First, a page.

Review of Engaging Bystanders in Sexual Violence Prevention by Tanya Singleton
Engaging Bystanders in Sexual Violence Prevention is an information and education tool written and designed by Joan Tabachnick. This work was supported in part by funds from the CDC. Tabachnick (2008) discusses several factors involved in the concept of the ‘bystander approach”, which is a training designed to encourage bystanders to act responsibly rather than witnessing assaults and not providing help. She examines factors that contribute to bystander apathy, which include beliefs such as: it’s not my problem, job, or responsibility, I don’t feel safe, I don’t know what to do, and the like. Factors found in those who are most likely to help a victim include the thought processes that the person involved is someone they care about, they recall a time in which they were helped, they were doing what they hoped someone would do for them in a similar situation, they never thought twice, they just reacted, or they wanted to make sure no one got hurt.
The greater agent of change requires a social marketing approach, which addresses the community at large rather than individuals. Mandatory reporting laws have caused reports of sexual abuse to increase dramatically since their inception in the early 1980’s. In California, a bill was passed in 1999 that makes it illegal to witness a crime against a child under 14 and not report it. Tabachnick (2008) suggests that “programs that shift social norms, develop institutional policies, and create legislative initiatives will support individual behavioral change by transforming the forces surrounding the individual. Our rapidly changing technology may also make it easier for people to reach out for help or offer assistance” (p. 19) such as text-messaging and cell phone usage.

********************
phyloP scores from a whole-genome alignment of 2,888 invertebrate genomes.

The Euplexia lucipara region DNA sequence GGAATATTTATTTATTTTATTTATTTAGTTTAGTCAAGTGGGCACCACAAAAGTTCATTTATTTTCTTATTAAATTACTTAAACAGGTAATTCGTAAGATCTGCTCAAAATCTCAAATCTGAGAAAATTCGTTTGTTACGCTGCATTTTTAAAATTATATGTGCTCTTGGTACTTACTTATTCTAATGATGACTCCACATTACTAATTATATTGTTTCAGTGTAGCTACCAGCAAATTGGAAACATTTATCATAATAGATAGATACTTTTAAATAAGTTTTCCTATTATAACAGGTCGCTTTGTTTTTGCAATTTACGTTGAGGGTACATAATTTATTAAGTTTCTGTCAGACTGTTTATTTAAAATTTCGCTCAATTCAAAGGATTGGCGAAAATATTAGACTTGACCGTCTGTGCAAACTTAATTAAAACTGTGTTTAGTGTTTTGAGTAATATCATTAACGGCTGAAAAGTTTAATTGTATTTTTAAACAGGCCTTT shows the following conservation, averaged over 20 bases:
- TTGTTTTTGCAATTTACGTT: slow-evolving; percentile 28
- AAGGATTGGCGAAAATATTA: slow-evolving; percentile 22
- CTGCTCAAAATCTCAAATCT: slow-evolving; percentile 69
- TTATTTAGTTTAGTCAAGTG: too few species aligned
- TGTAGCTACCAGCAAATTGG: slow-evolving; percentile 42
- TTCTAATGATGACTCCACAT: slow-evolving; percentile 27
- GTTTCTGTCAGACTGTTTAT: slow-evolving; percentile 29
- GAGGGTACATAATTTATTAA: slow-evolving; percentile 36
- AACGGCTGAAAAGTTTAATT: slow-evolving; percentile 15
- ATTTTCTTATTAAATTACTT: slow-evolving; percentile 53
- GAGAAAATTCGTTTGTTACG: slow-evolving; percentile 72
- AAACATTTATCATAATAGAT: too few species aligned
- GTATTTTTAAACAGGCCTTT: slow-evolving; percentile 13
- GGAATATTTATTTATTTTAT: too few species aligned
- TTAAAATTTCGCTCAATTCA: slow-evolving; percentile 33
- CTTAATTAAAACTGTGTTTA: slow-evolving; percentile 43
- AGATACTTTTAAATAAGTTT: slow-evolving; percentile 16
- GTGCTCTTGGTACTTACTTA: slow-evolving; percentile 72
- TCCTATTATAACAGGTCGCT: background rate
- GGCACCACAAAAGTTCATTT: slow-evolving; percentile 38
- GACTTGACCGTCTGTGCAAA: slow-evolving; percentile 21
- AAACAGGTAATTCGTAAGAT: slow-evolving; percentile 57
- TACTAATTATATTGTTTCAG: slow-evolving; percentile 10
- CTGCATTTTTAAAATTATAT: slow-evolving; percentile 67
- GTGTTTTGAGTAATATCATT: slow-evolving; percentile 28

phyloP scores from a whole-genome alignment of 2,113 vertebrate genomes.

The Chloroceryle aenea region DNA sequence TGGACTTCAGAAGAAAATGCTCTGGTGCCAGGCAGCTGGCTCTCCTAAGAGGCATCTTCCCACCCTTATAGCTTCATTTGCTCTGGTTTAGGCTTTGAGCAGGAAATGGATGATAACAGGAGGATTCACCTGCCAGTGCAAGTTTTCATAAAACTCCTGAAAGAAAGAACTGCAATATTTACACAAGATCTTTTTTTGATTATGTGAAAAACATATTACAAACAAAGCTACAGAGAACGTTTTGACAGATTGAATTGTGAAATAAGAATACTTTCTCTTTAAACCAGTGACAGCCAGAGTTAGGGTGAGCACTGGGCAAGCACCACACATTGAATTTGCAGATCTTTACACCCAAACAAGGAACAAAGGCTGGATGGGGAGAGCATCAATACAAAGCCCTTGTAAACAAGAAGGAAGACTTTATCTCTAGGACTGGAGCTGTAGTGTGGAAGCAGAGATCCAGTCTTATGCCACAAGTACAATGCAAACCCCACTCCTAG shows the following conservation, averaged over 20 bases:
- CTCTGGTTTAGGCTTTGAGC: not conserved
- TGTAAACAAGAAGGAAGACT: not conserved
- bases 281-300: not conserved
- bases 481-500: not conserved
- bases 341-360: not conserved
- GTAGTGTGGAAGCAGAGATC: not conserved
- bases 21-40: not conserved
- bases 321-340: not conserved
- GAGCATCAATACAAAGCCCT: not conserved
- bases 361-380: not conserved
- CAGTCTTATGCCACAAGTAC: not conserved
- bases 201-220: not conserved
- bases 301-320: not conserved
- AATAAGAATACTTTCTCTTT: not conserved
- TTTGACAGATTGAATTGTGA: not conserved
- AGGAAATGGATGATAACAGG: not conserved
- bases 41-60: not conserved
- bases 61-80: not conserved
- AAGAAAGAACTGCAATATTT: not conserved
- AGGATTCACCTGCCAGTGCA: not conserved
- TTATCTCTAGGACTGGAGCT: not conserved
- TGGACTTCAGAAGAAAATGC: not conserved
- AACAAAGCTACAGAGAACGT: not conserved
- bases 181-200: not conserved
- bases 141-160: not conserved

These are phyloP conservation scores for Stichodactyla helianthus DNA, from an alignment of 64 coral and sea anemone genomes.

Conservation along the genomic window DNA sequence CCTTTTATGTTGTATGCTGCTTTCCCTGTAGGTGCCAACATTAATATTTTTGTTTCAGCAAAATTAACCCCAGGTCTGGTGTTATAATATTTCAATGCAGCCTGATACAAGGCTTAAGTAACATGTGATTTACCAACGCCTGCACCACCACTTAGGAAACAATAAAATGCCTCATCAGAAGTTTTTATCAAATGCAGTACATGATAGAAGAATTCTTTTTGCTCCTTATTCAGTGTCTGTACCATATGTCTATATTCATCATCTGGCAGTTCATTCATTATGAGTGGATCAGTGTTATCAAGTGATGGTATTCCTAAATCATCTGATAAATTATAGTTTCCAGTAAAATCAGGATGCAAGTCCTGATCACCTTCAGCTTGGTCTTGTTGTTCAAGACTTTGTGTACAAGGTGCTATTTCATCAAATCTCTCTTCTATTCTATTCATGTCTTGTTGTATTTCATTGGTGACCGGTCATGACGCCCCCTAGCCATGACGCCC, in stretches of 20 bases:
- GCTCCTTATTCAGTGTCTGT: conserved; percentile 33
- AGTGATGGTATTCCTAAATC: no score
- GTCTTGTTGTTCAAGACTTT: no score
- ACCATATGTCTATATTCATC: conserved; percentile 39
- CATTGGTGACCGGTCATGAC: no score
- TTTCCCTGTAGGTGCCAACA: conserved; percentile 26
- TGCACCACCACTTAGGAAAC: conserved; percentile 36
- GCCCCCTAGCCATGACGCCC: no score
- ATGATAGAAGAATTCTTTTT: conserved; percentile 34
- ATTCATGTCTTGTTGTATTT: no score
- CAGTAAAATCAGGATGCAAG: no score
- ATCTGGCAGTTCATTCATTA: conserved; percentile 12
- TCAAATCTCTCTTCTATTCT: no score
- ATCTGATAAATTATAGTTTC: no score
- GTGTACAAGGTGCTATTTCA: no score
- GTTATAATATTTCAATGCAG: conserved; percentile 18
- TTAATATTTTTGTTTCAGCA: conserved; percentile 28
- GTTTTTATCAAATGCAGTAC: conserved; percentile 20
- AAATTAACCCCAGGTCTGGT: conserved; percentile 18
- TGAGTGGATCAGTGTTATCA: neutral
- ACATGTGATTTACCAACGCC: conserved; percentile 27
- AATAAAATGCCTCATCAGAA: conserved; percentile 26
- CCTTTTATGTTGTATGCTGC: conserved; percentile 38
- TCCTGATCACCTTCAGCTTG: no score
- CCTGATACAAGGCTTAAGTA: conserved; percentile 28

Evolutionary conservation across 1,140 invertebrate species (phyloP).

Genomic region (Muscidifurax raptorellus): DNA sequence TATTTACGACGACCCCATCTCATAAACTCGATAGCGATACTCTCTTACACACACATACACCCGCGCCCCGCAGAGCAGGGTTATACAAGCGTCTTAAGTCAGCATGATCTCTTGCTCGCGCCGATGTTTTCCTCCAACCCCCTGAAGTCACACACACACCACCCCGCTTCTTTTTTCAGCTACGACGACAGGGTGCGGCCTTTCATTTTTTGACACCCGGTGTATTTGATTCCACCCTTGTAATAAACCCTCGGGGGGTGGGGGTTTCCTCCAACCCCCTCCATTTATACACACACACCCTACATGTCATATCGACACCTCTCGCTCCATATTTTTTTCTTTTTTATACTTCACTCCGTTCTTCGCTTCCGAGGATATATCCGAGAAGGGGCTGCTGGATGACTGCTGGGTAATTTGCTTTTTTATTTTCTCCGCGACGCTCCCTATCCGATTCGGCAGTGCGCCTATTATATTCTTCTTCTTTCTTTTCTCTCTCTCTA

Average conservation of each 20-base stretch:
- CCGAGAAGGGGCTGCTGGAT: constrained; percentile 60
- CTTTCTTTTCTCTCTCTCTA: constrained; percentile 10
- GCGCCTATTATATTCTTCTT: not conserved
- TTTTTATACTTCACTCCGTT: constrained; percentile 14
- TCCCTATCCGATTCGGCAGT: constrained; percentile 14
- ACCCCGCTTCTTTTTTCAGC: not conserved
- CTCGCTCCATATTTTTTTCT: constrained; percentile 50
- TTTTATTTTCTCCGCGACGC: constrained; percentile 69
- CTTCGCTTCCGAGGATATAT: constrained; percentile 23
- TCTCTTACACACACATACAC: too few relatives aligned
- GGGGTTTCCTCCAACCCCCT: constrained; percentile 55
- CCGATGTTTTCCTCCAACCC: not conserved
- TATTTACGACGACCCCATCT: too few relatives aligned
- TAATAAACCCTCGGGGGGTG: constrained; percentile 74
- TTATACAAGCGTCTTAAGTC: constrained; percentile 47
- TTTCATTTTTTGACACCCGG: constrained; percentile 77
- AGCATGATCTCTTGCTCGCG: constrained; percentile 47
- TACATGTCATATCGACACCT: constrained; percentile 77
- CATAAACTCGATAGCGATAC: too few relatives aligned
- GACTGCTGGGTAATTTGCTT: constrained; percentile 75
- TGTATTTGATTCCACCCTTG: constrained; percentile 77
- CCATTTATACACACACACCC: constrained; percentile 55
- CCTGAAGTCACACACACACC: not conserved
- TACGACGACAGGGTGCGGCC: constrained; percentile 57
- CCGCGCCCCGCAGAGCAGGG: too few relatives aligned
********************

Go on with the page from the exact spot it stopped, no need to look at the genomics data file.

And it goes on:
Tabachnick (2008) discusses the importance of teaching people to view sexual behavior on a continuum. At each step, positive behaviors can be enforced and negative behaviors recognized and interventions performed prior to the escalation to violence. The spectrum begins positively, observing and commenting on behaviors that are healthy, age appropriate, mutually respectful and safe; moving to mutually flirtatious and playful; then moving to age-inappropriate or non-mutual; followed by harassment, and ending with escalation to sexually abusive and violent. “Each situation is an opportunity to intervene by reinforcing behaviors BEFORE a behavior moves further towards sexual violence” (Tabachnick, 2008. p 10).
Darley and Latane (1968) developed five steps toward taking action after their study on bystander apathy in the aftermath of the brutal rape and murder of Kitty Genovese in 1964, witnessed by many and reported by none. These steps are: (1) Notice the event along a continuum of actions; (2) consider whether the situation demands your action; (3) Decide if you have a responsibility to act; (4) Choose what form of assistance to use; and (5) Understand how to implement the choice safely (p. 40).
Missing opportunities to assist someone in need have most likely haunted each of us. Many times we are torn between acting responsibly out of our consciousness or turning our backs out of cowardice and fear. Martin Luther King, Jr. has said “Our lives begin to end the day we become silent about things that matter”. We should take back our communities, our individual strength, sense of responsibility, and open our eyes to the crimes that take place right under our noses. Let our voices be heard, for those whose voices may be weak, or even silenced by the oppression of abuse.